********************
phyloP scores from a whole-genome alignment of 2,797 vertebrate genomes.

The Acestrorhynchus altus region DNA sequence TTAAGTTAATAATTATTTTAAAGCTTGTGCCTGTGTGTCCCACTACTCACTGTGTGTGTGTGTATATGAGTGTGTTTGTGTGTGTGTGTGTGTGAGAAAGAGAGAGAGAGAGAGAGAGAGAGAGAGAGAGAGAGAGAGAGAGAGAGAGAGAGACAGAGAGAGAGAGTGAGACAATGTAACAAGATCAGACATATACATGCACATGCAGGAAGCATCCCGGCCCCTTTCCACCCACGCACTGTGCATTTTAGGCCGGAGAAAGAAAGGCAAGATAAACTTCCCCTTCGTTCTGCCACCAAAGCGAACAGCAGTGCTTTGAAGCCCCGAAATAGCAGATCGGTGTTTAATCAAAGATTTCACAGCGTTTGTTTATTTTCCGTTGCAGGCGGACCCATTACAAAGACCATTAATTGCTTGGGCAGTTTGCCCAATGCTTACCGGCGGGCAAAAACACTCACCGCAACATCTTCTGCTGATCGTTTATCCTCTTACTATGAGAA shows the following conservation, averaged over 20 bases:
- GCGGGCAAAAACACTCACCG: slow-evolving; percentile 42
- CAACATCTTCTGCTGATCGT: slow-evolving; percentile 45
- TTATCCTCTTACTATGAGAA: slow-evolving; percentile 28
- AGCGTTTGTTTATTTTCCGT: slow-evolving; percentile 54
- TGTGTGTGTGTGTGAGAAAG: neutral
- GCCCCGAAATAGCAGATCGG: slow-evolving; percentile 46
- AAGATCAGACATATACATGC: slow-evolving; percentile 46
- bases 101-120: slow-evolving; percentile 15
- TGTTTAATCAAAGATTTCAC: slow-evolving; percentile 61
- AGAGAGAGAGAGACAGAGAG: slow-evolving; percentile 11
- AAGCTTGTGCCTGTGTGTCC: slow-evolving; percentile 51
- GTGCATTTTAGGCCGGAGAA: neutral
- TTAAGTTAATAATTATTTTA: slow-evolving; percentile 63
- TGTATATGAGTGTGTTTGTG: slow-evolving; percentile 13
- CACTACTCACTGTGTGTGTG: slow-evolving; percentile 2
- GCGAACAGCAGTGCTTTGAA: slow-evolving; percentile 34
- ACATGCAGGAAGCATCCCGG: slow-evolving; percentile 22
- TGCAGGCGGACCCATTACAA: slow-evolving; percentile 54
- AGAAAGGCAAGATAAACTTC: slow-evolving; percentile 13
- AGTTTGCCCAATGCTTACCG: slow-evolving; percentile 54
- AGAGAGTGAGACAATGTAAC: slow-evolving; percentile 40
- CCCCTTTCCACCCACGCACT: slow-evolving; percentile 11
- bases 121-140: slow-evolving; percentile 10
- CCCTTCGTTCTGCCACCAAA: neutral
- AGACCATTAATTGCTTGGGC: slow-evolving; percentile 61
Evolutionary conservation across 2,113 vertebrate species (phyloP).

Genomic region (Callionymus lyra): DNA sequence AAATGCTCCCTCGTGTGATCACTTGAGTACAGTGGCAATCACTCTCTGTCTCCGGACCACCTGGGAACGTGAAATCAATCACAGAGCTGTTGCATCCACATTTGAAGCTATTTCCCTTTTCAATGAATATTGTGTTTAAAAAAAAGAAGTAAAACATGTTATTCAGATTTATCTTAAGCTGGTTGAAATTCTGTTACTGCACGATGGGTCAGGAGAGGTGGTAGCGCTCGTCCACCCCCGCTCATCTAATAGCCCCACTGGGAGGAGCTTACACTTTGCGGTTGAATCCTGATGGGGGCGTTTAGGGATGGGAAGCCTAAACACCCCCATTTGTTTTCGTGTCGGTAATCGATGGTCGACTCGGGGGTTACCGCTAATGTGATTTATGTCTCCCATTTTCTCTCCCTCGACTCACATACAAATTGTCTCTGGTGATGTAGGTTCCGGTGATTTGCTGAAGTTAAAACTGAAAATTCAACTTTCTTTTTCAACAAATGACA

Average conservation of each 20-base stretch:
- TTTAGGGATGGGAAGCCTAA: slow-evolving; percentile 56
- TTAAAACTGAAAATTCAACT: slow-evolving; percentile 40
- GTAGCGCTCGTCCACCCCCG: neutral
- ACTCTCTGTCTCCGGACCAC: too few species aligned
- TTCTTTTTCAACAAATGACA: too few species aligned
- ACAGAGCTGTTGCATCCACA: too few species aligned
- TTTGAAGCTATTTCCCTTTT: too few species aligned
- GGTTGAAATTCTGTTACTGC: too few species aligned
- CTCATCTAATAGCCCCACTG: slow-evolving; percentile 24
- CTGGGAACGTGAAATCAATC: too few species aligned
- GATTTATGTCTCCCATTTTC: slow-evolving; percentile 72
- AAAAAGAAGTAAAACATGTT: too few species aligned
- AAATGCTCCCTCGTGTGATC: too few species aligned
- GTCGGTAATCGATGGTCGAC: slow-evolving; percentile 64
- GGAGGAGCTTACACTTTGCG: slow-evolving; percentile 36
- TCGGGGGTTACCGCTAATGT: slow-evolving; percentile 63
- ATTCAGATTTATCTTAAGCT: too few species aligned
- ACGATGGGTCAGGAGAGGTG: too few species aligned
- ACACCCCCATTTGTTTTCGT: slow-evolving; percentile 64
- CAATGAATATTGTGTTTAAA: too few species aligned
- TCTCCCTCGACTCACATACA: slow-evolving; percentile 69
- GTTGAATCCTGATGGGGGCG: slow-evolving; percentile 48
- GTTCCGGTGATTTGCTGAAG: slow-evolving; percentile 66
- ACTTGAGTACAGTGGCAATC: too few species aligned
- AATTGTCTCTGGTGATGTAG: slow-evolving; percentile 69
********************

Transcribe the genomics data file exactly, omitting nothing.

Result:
phyloP scores from a whole-genome alignment of 2,797 vertebrate genomes.

The Acestrorhynchus altus region DNA sequence TTAAGTTAATAATTATTTTAAAGCTTGTGCCTGTGTGTCCCACTACTCACTGTGTGTGTGTGTATATGAGTGTGTTTGTGTGTGTGTGTGTGTGAGAAAGAGAGAGAGAGAGAGAGAGAGAGAGAGAGAGAGAGAGAGAGAGAGAGAGAGAGACAGAGAGAGAGAGTGAGACAATGTAACAAGATCAGACATATACATGCACATGCAGGAAGCATCCCGGCCCCTTTCCACCCACGCACTGTGCATTTTAGGCCGGAGAAAGAAAGGCAAGATAAACTTCCCCTTCGTTCTGCCACCAAAGCGAACAGCAGTGCTTTGAAGCCCCGAAATAGCAGATCGGTGTTTAATCAAAGATTTCACAGCGTTTGTTTATTTTCCGTTGCAGGCGGACCCATTACAAAGACCATTAATTGCTTGGGCAGTTTGCCCAATGCTTACCGGCGGGCAAAAACACTCACCGCAACATCTTCTGCTGATCGTTTATCCTCTTACTATGAGAA shows the following conservation, averaged over 20 bases:
- GCGGGCAAAAACACTCACCG: slow-evolving; percentile 42
- CAACATCTTCTGCTGATCGT: slow-evolving; percentile 45
- TTATCCTCTTACTATGAGAA: slow-evolving; percentile 28
- AGCGTTTGTTTATTTTCCGT: slow-evolving; percentile 54
- TGTGTGTGTGTGTGAGAAAG: neutral
- GCCCCGAAATAGCAGATCGG: slow-evolving; percentile 46
- AAGATCAGACATATACATGC: slow-evolving; percentile 46
- bases 101-120: slow-evolving; percentile 15
- TGTTTAATCAAAGATTTCAC: slow-evolving; percentile 61
- AGAGAGAGAGAGACAGAGAG: slow-evolving; percentile 11
- AAGCTTGTGCCTGTGTGTCC: slow-evolving; percentile 51
- GTGCATTTTAGGCCGGAGAA: neutral
- TTAAGTTAATAATTATTTTA: slow-evolving; percentile 63
- TGTATATGAGTGTGTTTGTG: slow-evolving; percentile 13
- CACTACTCACTGTGTGTGTG: slow-evolving; percentile 2
- GCGAACAGCAGTGCTTTGAA: slow-evolving; percentile 34
- ACATGCAGGAAGCATCCCGG: slow-evolving; percentile 22
- TGCAGGCGGACCCATTACAA: slow-evolving; percentile 54
- AGAAAGGCAAGATAAACTTC: slow-evolving; percentile 13
- AGTTTGCCCAATGCTTACCG: slow-evolving; percentile 54
- AGAGAGTGAGACAATGTAAC: slow-evolving; percentile 40
- CCCCTTTCCACCCACGCACT: slow-evolving; percentile 11
- bases 121-140: slow-evolving; percentile 10
- CCCTTCGTTCTGCCACCAAA: neutral
- AGACCATTAATTGCTTGGGC: slow-evolving; percentile 61
Evolutionary conservation across 2,113 vertebrate species (phyloP).

Genomic region (Callionymus lyra): DNA sequence AAATGCTCCCTCGTGTGATCACTTGAGTACAGTGGCAATCACTCTCTGTCTCCGGACCACCTGGGAACGTGAAATCAATCACAGAGCTGTTGCATCCACATTTGAAGCTATTTCCCTTTTCAATGAATATTGTGTTTAAAAAAAAGAAGTAAAACATGTTATTCAGATTTATCTTAAGCTGGTTGAAATTCTGTTACTGCACGATGGGTCAGGAGAGGTGGTAGCGCTCGTCCACCCCCGCTCATCTAATAGCCCCACTGGGAGGAGCTTACACTTTGCGGTTGAATCCTGATGGGGGCGTTTAGGGATGGGAAGCCTAAACACCCCCATTTGTTTTCGTGTCGGTAATCGATGGTCGACTCGGGGGTTACCGCTAATGTGATTTATGTCTCCCATTTTCTCTCCCTCGACTCACATACAAATTGTCTCTGGTGATGTAGGTTCCGGTGATTTGCTGAAGTTAAAACTGAAAATTCAACTTTCTTTTTCAACAAATGACA

Average conservation of each 20-base stretch:
- TTTAGGGATGGGAAGCCTAA: slow-evolving; percentile 56
- TTAAAACTGAAAATTCAACT: slow-evolving; percentile 40
- GTAGCGCTCGTCCACCCCCG: neutral
- ACTCTCTGTCTCCGGACCAC: too few species aligned
- TTCTTTTTCAACAAATGACA: too few species aligned
- ACAGAGCTGTTGCATCCACA: too few species aligned
- TTTGAAGCTATTTCCCTTTT: too few species aligned
- GGTTGAAATTCTGTTACTGC: too few species aligned
- CTCATCTAATAGCCCCACTG: slow-evolving; percentile 24
- CTGGGAACGTGAAATCAATC: too few species aligned
- GATTTATGTCTCCCATTTTC: slow-evolving; percentile 72
- AAAAAGAAGTAAAACATGTT: too few species aligned
- AAATGCTCCCTCGTGTGATC: too few species aligned
- GTCGGTAATCGATGGTCGAC: slow-evolving; percentile 64
- GGAGGAGCTTACACTTTGCG: slow-evolving; percentile 36
- TCGGGGGTTACCGCTAATGT: slow-evolving; percentile 63
- ATTCAGATTTATCTTAAGCT: too few species aligned
- ACGATGGGTCAGGAGAGGTG: too few species aligned
- ACACCCCCATTTGTTTTCGT: slow-evolving; percentile 64
- CAATGAATATTGTGTTTAAA: too few species aligned
- TCTCCCTCGACTCACATACA: slow-evolving; percentile 69
- GTTGAATCCTGATGGGGGCG: slow-evolving; percentile 48
- GTTCCGGTGATTTGCTGAAG: slow-evolving; percentile 66
- ACTTGAGTACAGTGGCAATC: too few species aligned
- AATTGTCTCTGGTGATGTAG: slow-evolving; percentile 69